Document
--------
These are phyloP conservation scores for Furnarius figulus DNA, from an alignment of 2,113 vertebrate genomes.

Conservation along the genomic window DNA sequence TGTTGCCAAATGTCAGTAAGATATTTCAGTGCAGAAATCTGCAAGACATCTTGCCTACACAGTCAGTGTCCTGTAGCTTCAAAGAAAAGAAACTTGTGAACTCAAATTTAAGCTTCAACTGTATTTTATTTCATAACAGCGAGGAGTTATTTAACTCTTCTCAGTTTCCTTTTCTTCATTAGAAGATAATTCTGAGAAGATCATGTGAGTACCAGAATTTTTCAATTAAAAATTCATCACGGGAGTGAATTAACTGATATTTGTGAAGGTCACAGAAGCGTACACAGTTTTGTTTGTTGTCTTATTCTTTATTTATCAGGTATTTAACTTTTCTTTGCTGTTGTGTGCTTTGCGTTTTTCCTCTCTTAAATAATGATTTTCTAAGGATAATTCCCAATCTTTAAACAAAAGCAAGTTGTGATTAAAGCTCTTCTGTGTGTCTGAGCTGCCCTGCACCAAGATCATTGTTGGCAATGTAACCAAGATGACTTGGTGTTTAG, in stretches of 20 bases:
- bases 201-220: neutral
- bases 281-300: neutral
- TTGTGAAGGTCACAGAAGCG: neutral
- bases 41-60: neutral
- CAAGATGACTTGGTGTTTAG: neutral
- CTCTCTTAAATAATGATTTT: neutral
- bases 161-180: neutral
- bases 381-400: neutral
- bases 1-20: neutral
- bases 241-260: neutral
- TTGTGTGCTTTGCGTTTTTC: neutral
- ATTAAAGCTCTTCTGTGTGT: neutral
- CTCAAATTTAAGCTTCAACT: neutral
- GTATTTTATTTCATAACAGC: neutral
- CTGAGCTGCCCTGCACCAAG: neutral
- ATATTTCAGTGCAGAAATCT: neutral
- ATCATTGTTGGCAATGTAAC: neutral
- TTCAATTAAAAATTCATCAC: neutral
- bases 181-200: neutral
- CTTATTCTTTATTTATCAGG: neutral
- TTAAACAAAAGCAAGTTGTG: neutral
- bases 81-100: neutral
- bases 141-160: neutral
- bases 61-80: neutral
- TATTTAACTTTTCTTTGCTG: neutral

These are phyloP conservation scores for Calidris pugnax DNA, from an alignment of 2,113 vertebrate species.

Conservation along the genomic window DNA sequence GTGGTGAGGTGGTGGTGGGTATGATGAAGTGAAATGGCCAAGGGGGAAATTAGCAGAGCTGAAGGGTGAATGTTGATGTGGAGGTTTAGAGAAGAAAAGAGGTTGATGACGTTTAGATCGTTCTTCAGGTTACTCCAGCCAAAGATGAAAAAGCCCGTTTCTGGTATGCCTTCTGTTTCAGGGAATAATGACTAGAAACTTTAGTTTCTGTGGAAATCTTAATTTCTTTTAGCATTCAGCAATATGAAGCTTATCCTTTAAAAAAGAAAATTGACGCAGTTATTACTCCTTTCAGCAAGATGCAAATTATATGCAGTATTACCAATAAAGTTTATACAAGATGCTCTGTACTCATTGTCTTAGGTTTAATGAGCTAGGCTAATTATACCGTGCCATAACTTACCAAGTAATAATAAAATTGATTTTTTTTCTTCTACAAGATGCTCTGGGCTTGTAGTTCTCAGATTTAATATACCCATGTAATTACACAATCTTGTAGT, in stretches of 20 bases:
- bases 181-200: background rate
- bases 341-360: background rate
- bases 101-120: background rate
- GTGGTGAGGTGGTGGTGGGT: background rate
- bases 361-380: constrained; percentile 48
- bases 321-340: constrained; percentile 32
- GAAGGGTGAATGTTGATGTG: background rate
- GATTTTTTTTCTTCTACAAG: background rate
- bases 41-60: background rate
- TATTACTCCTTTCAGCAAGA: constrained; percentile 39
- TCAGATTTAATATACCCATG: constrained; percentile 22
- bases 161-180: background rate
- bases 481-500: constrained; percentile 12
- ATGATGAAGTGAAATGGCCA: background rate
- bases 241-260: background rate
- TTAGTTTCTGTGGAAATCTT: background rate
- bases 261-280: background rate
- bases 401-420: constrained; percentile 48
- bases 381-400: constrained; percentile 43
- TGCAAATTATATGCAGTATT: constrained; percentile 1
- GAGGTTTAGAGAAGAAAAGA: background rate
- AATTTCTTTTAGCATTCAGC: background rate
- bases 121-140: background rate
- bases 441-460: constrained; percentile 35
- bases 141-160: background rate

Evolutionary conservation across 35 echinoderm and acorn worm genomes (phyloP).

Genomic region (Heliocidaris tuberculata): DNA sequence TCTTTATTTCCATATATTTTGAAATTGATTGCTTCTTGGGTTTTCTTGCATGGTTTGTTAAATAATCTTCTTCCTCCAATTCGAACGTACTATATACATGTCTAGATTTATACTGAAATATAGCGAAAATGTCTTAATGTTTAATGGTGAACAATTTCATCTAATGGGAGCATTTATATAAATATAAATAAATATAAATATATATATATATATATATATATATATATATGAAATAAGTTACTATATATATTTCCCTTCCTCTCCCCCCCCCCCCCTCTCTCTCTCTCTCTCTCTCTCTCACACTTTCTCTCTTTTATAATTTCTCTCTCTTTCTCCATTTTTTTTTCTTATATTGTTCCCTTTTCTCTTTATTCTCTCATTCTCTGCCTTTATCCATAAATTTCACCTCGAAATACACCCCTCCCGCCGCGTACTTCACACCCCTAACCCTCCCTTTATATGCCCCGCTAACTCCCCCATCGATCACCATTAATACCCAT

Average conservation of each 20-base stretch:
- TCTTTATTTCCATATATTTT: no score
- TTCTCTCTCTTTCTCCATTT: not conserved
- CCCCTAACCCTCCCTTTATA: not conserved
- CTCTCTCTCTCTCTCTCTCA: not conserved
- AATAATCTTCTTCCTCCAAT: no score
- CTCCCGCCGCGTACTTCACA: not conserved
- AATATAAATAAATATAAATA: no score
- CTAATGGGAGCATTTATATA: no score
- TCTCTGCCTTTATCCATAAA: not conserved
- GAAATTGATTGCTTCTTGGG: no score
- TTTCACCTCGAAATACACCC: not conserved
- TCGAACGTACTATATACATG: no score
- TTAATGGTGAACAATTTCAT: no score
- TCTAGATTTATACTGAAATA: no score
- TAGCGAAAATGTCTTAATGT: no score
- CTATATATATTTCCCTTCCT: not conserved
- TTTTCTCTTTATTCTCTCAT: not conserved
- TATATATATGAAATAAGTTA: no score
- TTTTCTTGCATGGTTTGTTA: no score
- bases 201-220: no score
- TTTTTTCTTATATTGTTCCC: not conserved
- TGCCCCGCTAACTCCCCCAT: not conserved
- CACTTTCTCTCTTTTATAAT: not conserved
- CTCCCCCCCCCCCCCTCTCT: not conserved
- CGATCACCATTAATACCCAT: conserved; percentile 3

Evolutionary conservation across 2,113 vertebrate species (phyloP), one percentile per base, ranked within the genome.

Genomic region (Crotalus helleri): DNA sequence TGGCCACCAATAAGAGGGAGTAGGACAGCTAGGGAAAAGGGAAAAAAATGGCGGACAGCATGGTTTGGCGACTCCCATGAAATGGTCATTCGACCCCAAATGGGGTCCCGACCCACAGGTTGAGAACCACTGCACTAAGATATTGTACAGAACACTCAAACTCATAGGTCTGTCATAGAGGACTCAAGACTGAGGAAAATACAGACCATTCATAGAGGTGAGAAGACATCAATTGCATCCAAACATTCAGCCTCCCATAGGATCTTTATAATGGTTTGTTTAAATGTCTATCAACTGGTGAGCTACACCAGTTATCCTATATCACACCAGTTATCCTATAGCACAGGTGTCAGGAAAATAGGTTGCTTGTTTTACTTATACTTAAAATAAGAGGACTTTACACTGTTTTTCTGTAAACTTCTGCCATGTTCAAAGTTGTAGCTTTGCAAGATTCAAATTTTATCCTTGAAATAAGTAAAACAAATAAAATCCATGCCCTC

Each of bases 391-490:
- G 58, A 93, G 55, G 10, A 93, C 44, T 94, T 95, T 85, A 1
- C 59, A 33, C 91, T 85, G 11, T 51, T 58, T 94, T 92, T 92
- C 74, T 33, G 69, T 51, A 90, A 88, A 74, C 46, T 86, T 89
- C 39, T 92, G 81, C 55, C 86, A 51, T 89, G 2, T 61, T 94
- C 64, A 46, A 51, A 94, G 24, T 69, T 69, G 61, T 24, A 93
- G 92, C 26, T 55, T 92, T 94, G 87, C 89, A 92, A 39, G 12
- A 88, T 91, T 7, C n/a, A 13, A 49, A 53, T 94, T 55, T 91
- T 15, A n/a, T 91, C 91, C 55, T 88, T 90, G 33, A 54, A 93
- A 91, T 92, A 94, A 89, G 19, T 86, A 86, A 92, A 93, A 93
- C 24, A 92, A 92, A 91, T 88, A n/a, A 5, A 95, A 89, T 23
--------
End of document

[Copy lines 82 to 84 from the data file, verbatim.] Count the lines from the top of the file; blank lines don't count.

- CGATCACCATTAATACCCAT: conserved; percentile 3

Evolutionary conservation across 2,113 vertebrate species (phyloP), one percentile per base, ranked within the genome.

Genomic region (Crotalus helleri): DNA sequence TGGCCACCAATAAGAGGGAGTAGGACAGCTAGGGAAAAGGGAAAAAAATGGCGGACAGCATGGTTTGGCGACTCCCATGAAATGGTCATTCGACCCCAAATGGGGTCCCGACCCACAGGTTGAGAACCACTGCACTAAGATATTGTACAGAACACTCAAACTCATAGGTCTGTCATAGAGGACTCAAGACTGAGGAAAATACAGACCATTCATAGAGGTGAGAAGACATCAATTGCATCCAAACATTCAGCCTCCCATAGGATCTTTATAATGGTTTGTTTAAATGTCTATCAACTGGTGAGCTACACCAGTTATCCTATATCACACCAGTTATCCTATAGCACAGGTGTCAGGAAAATAGGTTGCTTGTTTTACTTATACTTAAAATAAGAGGACTTTACACTGTTTTTCTGTAAACTTCTGCCATGTTCAAAGTTGTAGCTTTGCAAGATTCAAATTTTATCCTTGAAATAAGTAAAACAAATAAAATCCATGCCCTC